The long runs get longer

I’m notoriously bad at making time for the stretching and strengthening sessions in my plan. Then again, I’m bad enough with just getting each run in! Who has time for a warmup and warmdown stretch session, and a dozen different strengthening exercises each time they run?

Thing is, I really can’t afford to slack here. According to the physios and running coaches I’ve spoken to, I have all sorts of things wrong with me. I’ve worked on a few of them; I don’t rotate my upper body any more, for one. I’ve also shortened my stride, and tend to land more on my midfoot than I did before (though I find it hard to keep this up, especially when I get tired). Whilst this has helped quite a bit, there are still SO many areas to work on.

Firstly, I have really tight hip flexors and quads, which has gotten worse since I started cycling every day. I also have next to no strength whatsoever in my glutes and core, which means that my calves are still overcompensating (and then making my shins niggle. Fun times). But it’s silly – I know what the problems are, and yet I still don’t get round to the core conditioning I should be doing? I’ve been told which exercises I should be adding to my routine, and the areas I should be working on – but I don’t!? It seems so simple, but it’s difficult enough to motivate myself to run 3-4 times a week. But I’ve really started to realise recently just how important all of that extra conditioning is.

My long runs are starting to get longer, and the weekly mileage is creeping up. I’ve always found that past the 1.5 hour mark, things will start to play up if I’m not training properly. Last weekend, I ran 9 miles, and it was great. I ran it with a friend, which meant 1.5 hours of chatting and giggling (and being cheered on by an old man at the top of one of the longer hills – brilliant!) in the lovely crisp cold sunshine. We didn’t even need to take water or gels with us (which I usually rely on after about 10k). We just had some toast and peanut butter before we headed out, and we were absolutely fine. Then again, she’s already run 2 marathons, and can knock out a 10k at something ridiculous like 7:30/mile – but for me it was a pretty big achievement. My legs didn’t even start to ache until well over 7 miles, despite the hills!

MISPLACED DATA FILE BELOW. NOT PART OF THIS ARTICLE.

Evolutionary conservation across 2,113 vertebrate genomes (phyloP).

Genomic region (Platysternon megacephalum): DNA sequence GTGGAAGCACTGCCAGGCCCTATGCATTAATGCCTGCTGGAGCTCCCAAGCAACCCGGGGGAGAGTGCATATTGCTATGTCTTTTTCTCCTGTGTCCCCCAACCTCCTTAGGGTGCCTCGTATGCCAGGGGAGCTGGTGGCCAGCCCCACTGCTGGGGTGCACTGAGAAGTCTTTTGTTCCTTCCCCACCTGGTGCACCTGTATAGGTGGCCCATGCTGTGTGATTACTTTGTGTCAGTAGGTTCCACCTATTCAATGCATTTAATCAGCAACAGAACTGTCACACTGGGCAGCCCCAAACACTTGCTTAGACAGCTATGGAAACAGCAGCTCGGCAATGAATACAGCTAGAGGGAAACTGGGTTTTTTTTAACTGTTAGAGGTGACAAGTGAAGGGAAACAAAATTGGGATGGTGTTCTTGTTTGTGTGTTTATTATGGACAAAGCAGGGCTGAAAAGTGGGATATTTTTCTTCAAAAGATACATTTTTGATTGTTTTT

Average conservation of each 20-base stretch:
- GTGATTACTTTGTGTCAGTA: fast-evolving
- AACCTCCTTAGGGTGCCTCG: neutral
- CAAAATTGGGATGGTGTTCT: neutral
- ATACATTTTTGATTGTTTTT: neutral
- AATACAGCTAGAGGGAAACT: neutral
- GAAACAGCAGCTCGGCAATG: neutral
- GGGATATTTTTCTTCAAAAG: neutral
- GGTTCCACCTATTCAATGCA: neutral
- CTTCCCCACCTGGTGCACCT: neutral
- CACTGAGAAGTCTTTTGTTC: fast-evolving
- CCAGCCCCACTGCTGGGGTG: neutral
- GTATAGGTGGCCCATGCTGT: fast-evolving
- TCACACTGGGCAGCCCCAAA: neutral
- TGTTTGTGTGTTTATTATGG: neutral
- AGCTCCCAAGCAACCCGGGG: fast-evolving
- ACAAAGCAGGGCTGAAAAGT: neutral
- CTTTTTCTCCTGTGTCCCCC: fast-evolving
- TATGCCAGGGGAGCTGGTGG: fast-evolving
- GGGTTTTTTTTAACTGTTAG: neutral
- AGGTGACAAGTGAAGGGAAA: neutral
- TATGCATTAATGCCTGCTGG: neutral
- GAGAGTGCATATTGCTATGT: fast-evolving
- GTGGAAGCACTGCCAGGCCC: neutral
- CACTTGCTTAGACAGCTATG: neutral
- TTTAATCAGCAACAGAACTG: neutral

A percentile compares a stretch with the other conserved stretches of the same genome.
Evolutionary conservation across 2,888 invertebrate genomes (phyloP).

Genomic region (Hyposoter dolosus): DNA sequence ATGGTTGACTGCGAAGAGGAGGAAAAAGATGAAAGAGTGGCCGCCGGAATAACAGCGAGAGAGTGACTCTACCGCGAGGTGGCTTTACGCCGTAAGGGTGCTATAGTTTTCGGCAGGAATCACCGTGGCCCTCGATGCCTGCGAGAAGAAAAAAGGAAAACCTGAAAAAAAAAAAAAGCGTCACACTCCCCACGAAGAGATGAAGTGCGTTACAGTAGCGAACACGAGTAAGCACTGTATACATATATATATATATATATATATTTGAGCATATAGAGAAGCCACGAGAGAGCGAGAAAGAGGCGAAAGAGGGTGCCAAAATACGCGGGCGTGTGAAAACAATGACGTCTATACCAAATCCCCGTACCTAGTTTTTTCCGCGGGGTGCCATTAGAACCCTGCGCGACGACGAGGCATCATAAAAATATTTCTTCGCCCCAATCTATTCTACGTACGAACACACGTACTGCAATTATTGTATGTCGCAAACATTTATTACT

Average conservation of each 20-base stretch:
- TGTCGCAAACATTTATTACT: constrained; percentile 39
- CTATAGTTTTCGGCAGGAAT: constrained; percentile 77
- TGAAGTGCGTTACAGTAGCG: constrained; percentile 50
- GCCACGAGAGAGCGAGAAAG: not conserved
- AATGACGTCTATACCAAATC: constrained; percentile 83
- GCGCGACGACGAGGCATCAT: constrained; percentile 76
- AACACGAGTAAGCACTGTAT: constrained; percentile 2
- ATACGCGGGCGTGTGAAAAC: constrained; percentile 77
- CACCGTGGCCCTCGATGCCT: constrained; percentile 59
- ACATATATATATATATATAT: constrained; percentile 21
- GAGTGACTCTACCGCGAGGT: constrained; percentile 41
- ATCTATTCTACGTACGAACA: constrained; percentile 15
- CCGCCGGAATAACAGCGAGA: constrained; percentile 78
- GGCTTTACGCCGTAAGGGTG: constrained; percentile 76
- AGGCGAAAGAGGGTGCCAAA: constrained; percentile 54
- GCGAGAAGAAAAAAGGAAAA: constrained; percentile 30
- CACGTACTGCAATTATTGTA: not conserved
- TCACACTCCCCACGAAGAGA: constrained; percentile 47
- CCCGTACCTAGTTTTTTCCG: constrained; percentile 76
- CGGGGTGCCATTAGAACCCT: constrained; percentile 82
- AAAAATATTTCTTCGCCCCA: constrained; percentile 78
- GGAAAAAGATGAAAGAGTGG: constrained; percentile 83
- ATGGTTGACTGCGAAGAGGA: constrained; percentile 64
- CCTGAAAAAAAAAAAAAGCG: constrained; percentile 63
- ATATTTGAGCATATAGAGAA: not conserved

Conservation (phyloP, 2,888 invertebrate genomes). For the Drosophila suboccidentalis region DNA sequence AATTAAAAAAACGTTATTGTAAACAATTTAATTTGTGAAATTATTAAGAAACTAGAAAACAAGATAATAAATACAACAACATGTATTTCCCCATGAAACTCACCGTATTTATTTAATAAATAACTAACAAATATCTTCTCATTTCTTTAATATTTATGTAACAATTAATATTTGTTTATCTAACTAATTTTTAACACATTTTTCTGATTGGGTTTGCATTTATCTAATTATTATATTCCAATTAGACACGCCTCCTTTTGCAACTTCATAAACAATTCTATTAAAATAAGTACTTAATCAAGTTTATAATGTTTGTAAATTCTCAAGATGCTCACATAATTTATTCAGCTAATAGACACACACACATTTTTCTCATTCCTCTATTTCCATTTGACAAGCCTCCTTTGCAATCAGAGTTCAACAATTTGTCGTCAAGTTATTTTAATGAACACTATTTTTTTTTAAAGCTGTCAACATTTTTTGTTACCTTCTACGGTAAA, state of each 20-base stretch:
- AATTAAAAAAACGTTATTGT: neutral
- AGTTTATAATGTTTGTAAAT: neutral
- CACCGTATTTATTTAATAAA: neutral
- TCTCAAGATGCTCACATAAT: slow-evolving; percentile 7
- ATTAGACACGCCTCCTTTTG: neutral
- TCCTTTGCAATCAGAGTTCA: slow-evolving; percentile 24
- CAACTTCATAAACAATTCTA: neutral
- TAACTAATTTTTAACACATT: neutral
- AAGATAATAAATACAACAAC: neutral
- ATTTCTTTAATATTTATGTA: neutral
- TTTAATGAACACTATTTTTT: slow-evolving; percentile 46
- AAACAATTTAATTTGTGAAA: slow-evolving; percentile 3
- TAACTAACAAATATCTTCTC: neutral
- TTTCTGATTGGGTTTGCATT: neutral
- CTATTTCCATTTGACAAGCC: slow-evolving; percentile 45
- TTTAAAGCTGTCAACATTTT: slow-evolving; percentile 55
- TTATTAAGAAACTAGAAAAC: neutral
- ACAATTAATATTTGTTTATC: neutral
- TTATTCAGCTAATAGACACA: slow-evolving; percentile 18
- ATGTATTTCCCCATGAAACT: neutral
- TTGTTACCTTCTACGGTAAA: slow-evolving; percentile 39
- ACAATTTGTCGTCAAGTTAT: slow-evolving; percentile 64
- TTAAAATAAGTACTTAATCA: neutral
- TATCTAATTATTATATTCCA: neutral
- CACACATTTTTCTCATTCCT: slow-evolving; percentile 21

Then I cross trained through the week (cycling to work and back) until Thursday, when I had a 5-miler on the plan. After the weekend long run went so well, I was pretty confident for this one. But barely 2 miles in, my shin and calves started to play up, and I felt some twinges along the outside of my right hip and thigh. Bugger. I pushed through it, but felt SO frustrated – I was struggling. I thought back, and realised that I had completely forgotten to stretch and foam roll after the long run. Rookie mistake, right? My legs (especially my right quad) had been a bit tight all week, but I’d ignored it.

I had a proper stretch that evening, and rested up until today, when I had a 10 miler scheduled. My legs were feeling pretty good, and the sun was shining, so I did some dynamic stretches to warm up, and headed out. Again, barely 2 miles in, and I began to have problems. There were the familiar twinges – hip, calves, shins – but also a really weird sensation in my feet and lower legs. It’s as if they suddenly became really weak – kind of like the sensation you get after pins and needles. I don’t know whether this was a circulation thing, linked to inflammation around the shin(s), or whether I just needed to work on my calves a bit more, but it really wasn’t something I could push through. Even the downhills didn’t help. I ended up having to run/walk home, ending with a measly 4.6 miles.

My left foot/shin still feels a bit tender. I know it’s a result of my weak core and tight hip flexors – as I run, my hip drops, left knee rolls inwards, rotating my foot and causing problems in the tendons at the bottom of my shin. I also know that there are a list of exercises that I should have been working through regularly, to strengthen the relevant areas and fix the weaknesses before the niggles even started. It’s just silly that it takes something like this for me to actually get round to them!

I’ve decided to bite the bullet and book myself into some classes at the gym – weights, core and lower body conditioning – and I’m going to try out some yoga, too. Hopefully I’ll be able to get myself into a routine – not just running regularly, but cross training. I’m going to work on it this week, and give my 10 miler another go next weekend – fingers are SO crossed!


2 thoughts on “The long runs get longer

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